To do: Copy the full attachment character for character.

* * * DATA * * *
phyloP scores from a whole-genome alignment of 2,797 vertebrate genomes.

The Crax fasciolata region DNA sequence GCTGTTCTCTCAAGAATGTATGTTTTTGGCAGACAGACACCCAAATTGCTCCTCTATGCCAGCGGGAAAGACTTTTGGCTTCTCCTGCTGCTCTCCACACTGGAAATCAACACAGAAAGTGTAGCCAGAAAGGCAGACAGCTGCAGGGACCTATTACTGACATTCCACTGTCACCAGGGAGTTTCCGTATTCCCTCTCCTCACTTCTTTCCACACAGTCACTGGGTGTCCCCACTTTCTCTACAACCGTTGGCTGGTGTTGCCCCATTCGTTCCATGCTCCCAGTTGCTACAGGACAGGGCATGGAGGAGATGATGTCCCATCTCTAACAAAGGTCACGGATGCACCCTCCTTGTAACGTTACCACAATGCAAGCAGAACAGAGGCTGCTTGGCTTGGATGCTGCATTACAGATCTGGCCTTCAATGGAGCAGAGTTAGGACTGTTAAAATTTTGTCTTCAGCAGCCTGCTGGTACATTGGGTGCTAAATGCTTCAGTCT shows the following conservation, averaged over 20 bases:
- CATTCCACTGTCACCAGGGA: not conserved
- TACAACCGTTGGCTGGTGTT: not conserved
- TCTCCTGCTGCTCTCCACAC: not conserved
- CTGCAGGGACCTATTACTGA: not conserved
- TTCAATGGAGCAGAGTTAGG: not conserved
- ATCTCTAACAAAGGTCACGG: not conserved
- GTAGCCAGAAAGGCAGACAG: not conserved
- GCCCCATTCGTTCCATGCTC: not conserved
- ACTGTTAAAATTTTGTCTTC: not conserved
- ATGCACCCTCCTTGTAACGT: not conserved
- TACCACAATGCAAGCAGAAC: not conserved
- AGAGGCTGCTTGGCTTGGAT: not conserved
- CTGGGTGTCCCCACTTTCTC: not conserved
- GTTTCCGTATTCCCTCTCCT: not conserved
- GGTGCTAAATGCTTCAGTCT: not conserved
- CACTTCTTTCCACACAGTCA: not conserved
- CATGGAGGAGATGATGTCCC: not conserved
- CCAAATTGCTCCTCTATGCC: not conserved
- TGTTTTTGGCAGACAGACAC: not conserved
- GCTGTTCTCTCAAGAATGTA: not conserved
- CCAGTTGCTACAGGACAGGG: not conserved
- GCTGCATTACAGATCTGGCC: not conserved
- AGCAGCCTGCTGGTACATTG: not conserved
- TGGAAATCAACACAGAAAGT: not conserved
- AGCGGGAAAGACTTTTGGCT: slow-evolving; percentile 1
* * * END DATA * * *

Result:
phyloP scores from a whole-genome alignment of 2,797 vertebrate genomes.

The Crax fasciolata region DNA sequence GCTGTTCTCTCAAGAATGTATGTTTTTGGCAGACAGACACCCAAATTGCTCCTCTATGCCAGCGGGAAAGACTTTTGGCTTCTCCTGCTGCTCTCCACACTGGAAATCAACACAGAAAGTGTAGCCAGAAAGGCAGACAGCTGCAGGGACCTATTACTGACATTCCACTGTCACCAGGGAGTTTCCGTATTCCCTCTCCTCACTTCTTTCCACACAGTCACTGGGTGTCCCCACTTTCTCTACAACCGTTGGCTGGTGTTGCCCCATTCGTTCCATGCTCCCAGTTGCTACAGGACAGGGCATGGAGGAGATGATGTCCCATCTCTAACAAAGGTCACGGATGCACCCTCCTTGTAACGTTACCACAATGCAAGCAGAACAGAGGCTGCTTGGCTTGGATGCTGCATTACAGATCTGGCCTTCAATGGAGCAGAGTTAGGACTGTTAAAATTTTGTCTTCAGCAGCCTGCTGGTACATTGGGTGCTAAATGCTTCAGTCT shows the following conservation, averaged over 20 bases:
- CATTCCACTGTCACCAGGGA: not conserved
- TACAACCGTTGGCTGGTGTT: not conserved
- TCTCCTGCTGCTCTCCACAC: not conserved
- CTGCAGGGACCTATTACTGA: not conserved
- TTCAATGGAGCAGAGTTAGG: not conserved
- ATCTCTAACAAAGGTCACGG: not conserved
- GTAGCCAGAAAGGCAGACAG: not conserved
- GCCCCATTCGTTCCATGCTC: not conserved
- ACTGTTAAAATTTTGTCTTC: not conserved
- ATGCACCCTCCTTGTAACGT: not conserved
- TACCACAATGCAAGCAGAAC: not conserved
- AGAGGCTGCTTGGCTTGGAT: not conserved
- CTGGGTGTCCCCACTTTCTC: not conserved
- GTTTCCGTATTCCCTCTCCT: not conserved
- GGTGCTAAATGCTTCAGTCT: not conserved
- CACTTCTTTCCACACAGTCA: not conserved
- CATGGAGGAGATGATGTCCC: not conserved
- CCAAATTGCTCCTCTATGCC: not conserved
- TGTTTTTGGCAGACAGACAC: not conserved
- GCTGTTCTCTCAAGAATGTA: not conserved
- CCAGTTGCTACAGGACAGGG: not conserved
- GCTGCATTACAGATCTGGCC: not conserved
- AGCAGCCTGCTGGTACATTG: not conserved
- TGGAAATCAACACAGAAAGT: not conserved
- AGCGGGAAAGACTTTTGGCT: slow-evolving; percentile 1